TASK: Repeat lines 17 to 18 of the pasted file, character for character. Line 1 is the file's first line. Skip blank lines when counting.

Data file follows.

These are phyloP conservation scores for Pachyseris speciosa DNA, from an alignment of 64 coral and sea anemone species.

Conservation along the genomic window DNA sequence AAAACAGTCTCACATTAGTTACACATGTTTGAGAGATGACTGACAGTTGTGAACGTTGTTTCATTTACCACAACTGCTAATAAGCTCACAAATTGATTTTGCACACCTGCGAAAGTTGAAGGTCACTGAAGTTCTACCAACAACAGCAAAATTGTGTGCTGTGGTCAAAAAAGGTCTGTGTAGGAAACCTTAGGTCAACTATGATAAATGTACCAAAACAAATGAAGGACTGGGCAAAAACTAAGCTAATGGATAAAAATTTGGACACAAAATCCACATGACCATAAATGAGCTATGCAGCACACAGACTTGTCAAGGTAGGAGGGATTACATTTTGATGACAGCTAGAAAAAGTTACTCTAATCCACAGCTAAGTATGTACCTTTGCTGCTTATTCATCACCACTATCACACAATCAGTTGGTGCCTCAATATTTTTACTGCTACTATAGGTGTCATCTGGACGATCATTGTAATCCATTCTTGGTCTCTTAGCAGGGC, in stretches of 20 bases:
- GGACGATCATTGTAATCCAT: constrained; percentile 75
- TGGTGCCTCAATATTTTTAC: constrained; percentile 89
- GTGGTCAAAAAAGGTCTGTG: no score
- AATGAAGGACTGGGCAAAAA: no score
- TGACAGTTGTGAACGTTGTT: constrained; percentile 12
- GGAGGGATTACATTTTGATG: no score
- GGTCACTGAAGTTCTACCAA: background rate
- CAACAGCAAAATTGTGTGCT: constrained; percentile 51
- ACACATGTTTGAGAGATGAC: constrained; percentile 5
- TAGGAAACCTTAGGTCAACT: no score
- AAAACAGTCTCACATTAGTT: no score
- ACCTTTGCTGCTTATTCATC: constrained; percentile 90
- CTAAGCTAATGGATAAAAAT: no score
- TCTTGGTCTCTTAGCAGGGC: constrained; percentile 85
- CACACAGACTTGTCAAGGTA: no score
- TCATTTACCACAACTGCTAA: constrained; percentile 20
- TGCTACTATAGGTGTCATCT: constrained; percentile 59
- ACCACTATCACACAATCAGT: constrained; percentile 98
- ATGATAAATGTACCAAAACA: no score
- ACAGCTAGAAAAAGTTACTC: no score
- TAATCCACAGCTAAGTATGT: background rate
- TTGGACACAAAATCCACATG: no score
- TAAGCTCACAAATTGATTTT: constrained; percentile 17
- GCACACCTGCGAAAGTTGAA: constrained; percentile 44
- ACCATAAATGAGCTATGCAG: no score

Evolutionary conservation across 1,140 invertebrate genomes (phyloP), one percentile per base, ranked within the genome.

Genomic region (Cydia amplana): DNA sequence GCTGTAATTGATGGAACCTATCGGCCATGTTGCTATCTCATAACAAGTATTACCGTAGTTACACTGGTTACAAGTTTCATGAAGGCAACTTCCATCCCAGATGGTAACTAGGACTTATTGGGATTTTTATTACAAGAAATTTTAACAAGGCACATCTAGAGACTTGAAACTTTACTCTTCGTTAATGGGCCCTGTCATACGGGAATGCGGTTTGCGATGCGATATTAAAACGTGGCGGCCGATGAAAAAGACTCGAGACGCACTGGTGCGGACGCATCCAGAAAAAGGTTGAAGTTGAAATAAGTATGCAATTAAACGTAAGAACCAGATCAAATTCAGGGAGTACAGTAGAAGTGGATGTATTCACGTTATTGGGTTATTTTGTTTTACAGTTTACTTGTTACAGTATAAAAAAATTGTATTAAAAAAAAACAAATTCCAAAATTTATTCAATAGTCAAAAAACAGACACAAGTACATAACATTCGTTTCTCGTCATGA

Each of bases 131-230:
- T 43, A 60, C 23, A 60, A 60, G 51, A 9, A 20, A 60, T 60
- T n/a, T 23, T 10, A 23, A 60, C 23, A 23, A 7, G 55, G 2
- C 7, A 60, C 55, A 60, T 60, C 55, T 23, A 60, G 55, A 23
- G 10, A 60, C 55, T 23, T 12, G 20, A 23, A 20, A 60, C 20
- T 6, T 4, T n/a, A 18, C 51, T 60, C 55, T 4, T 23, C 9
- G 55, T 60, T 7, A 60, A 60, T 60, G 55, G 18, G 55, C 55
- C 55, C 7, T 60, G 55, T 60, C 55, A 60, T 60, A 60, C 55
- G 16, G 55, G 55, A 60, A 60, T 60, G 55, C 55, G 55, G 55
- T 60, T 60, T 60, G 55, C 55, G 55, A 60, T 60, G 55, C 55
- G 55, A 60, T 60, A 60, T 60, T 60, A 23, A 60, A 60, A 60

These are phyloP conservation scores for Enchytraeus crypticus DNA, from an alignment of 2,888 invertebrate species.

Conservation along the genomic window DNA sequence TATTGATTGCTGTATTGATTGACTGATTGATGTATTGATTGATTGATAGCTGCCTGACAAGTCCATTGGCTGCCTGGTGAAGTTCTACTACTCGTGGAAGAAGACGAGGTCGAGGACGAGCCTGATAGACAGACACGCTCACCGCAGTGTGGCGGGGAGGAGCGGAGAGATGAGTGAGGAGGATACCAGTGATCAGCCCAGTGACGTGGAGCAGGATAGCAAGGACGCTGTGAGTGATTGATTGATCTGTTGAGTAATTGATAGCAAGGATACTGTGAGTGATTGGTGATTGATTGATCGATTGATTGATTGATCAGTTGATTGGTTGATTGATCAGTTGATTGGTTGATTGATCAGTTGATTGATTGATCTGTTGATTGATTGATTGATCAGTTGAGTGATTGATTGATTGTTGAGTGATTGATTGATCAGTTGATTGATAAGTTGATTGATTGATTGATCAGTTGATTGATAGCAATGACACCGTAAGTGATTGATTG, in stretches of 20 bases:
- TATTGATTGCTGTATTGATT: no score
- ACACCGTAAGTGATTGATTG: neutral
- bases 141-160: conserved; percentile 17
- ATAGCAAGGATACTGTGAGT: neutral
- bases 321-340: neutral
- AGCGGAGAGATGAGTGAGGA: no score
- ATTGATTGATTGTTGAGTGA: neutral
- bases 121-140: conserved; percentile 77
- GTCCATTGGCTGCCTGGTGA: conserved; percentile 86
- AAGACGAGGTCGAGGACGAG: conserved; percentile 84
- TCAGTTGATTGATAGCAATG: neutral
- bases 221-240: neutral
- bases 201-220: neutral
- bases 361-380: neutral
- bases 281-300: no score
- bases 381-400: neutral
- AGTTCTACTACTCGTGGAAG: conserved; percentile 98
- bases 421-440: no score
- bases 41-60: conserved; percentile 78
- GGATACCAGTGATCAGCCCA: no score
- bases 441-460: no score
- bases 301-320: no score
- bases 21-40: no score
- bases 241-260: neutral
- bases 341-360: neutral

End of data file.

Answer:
- CACACAGACTTGTCAAGGTA: no score
- TCATTTACCACAACTGCTAA: constrained; percentile 20